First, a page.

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Puerto Ricans in Desperate Need of Help; President Trump's New Warning to Kim Jong-Un; Sports and Politics. The State of Europe. Aired 12-1a ET

Aired September 27, 2017 - 00:00   ET


[00:00:11] ISHA SESAY, CNN ANCHOR: This is CNN NEWSROOM, live from Los Angeles. Ahead this hour.

In desperate need of help -- Puerto Ricans facing a growing humanitarian crisis.

President Trump's new warning for Kim Jong-Un -- the U.S. is totally prepared to use devastating military action against North Korea.

And "Let's get together" -- France's president lays out his vision for the E.U. calling for a new relationship with Germany.

Hello and welcome to our viewers all around the world. I'm Isha Sesay. Newsroom L.A. starts right now.

One week after Hurricane Maria devastated Puerto Rico the island is suffering from a growing economic and humanitarian crisis. Signs of desperation are everywhere and sometimes literally like this SOS scribbled on the sidewalk.

Most people on the island don't have power or phone service, and food and medicine are running out, especially in more remote hours.

Crime -- well that is another big concern here. Police say 60 people were arrested for violating the overnight curfew from Monday into Tuesday and 36 were arrested for looting and theft.

We want you to look at these images with us. These satellite images show just how devastating the power outages in Puerto Rico really are. The bright one was taken July 24th, well before Hurricane Maria; the other was taken on Monday. You see the difference there on the screen.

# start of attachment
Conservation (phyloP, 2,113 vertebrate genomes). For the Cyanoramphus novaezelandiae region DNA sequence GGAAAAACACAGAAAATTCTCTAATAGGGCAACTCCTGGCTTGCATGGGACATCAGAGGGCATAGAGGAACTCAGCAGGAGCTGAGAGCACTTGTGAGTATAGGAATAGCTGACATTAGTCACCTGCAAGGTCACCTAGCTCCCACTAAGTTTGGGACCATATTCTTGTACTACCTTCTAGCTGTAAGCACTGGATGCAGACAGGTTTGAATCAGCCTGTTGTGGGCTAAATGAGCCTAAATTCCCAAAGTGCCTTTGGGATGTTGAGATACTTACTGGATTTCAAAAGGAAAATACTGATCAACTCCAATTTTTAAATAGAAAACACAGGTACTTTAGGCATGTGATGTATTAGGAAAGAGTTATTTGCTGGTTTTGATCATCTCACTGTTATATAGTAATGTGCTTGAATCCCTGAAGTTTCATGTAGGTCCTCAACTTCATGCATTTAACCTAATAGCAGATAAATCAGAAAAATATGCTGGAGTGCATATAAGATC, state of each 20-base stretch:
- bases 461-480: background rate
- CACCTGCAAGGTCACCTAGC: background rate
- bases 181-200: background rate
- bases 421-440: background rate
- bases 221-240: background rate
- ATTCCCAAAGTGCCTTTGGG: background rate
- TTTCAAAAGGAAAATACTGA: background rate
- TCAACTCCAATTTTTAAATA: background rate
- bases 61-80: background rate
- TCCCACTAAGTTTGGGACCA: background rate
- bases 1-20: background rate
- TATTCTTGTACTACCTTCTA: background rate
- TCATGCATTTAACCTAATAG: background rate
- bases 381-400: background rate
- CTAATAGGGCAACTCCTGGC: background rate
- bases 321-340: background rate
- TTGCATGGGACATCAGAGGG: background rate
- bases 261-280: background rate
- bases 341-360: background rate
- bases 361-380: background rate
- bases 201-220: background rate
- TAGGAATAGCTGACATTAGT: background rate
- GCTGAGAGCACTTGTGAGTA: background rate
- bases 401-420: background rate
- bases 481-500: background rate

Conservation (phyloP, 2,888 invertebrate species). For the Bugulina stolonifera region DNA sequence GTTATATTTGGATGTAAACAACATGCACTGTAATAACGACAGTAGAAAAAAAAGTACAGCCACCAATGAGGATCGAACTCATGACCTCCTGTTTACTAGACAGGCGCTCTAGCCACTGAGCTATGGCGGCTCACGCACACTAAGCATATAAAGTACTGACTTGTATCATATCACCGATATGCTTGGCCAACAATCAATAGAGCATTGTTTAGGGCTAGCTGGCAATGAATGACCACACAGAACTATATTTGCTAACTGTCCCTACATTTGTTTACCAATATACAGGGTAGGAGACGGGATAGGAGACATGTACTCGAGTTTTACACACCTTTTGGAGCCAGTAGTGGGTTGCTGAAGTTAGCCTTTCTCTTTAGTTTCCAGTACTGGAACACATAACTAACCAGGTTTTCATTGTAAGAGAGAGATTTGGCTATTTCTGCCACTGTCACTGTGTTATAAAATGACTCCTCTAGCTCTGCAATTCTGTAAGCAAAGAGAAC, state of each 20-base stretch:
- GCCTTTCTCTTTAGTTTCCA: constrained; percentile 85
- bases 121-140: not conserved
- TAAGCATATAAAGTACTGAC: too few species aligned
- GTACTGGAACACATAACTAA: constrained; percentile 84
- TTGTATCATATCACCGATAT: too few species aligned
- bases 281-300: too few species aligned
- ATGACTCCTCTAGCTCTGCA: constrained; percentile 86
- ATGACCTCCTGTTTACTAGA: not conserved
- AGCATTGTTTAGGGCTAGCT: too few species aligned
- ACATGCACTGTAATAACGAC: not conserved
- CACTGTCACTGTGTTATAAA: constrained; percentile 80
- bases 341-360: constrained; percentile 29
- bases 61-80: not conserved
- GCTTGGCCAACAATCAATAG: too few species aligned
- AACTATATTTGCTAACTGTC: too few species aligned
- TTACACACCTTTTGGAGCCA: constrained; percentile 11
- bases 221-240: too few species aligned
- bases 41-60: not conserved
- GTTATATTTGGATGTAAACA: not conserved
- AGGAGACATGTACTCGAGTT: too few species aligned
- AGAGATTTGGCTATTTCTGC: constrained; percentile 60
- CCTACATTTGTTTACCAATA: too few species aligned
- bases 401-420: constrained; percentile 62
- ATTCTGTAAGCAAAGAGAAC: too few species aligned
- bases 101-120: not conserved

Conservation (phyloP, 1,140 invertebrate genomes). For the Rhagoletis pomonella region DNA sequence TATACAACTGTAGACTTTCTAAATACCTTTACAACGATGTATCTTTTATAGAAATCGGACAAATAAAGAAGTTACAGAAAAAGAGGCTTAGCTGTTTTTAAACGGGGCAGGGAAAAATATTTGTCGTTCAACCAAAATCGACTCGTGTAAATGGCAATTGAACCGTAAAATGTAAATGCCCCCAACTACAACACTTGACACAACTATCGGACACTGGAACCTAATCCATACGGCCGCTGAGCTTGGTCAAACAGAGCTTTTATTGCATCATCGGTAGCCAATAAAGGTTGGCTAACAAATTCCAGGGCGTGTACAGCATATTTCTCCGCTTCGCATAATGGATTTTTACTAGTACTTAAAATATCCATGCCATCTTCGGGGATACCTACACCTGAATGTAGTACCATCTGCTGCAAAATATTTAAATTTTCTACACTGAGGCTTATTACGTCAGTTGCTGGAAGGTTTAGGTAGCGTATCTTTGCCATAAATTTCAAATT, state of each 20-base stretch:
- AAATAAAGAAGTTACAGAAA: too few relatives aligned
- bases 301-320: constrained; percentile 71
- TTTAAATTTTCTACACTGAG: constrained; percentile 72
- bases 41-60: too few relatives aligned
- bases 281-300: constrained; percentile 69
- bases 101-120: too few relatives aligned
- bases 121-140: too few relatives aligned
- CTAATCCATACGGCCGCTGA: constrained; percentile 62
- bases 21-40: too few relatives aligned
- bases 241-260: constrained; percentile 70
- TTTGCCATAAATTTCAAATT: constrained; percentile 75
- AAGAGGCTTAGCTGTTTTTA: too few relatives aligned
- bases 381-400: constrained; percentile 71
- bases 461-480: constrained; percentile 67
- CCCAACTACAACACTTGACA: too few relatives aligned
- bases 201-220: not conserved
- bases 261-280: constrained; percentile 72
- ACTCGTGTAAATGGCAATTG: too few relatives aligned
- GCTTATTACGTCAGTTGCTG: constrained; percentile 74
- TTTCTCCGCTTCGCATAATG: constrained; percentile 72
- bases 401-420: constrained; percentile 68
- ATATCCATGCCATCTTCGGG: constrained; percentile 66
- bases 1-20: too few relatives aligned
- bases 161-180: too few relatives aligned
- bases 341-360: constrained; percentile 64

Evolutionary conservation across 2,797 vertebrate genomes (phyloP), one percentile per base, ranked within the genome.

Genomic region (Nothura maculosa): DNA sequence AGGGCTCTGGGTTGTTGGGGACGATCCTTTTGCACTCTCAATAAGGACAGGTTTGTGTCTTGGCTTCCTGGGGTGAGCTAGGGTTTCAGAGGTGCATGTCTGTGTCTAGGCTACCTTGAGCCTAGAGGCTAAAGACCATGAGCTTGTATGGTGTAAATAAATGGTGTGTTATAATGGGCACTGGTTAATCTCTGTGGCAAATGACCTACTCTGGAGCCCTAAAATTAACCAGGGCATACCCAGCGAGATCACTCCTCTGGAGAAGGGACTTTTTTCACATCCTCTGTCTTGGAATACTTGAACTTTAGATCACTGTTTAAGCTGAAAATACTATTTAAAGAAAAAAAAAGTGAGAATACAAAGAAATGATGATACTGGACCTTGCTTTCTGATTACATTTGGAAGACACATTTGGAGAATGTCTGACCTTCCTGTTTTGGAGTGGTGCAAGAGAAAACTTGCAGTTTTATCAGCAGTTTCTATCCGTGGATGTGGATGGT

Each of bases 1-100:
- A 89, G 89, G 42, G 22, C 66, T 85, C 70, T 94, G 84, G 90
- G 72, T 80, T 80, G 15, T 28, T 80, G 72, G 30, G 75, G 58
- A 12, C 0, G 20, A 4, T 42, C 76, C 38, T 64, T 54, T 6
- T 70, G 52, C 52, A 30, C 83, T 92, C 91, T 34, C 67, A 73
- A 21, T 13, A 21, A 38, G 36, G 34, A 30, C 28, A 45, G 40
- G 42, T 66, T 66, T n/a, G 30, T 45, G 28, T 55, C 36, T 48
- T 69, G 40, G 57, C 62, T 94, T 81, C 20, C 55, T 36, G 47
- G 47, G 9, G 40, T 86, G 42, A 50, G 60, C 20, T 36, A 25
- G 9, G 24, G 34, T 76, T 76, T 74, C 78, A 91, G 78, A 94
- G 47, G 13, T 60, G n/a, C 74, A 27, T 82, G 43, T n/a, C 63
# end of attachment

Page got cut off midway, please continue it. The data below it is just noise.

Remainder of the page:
It is simply stunning. You can see that most of the island has gone dark.

Well, as you see those pictures, it's not hard to imagine that life has been turned upside down for the more than three million people living in Puerto Rico and many are spending their days searching for food, water and fuel.

CNN's Bill Weir reports.


BILL WEIR, CNN CORRESPONDENT: Beside a highway in Utuado, this is the most dependable utility in rural Puerto Rico these days. A pipe tapped into a mountain spring is now the watering hole for a community of over 30,000.

It's a natural spring.

UNIDENTIFIED MALE: It's a natural spring. It's always here.

WEIR: And are you boiling it or you drink it straight.

UNIDENTIFIED MALE: You can drink it straight. This is clearer than the water you get from the Department of Water Resources.

WEIR: Ok. Well, that's good. You've got that.

UNIDENTIFIED MALE: This is cleaner than that.

WEIR: How is everything else in life? Do you have enough food?

UNIDENTIFIED MALE: Awful. There are people that have a shortage of food. The National Guard is not working up the way it should be. They are all just standing there doing nothing.

No electricity, no water for the city. It's going to take like about maybe six, seven months for anything to happen here.

WEIR: While safe from coastal storm surges, Maria brought hellish mudslides to mountain towns like this, cutting off families for days and forcing desperate decision making. Do you burn precious fuel searching for supplies or stay put and pray for help?

Lydia has two cars with no gas, two grandkids to keep alive on a ration of crackers. With no way to reach that highway pipe, they drink rainwater.

"No water, no food", she tells me. "It's nobody's fault. It's the weather. You have to go on."

So the anxiety, I can tell -- my heart breaks for you.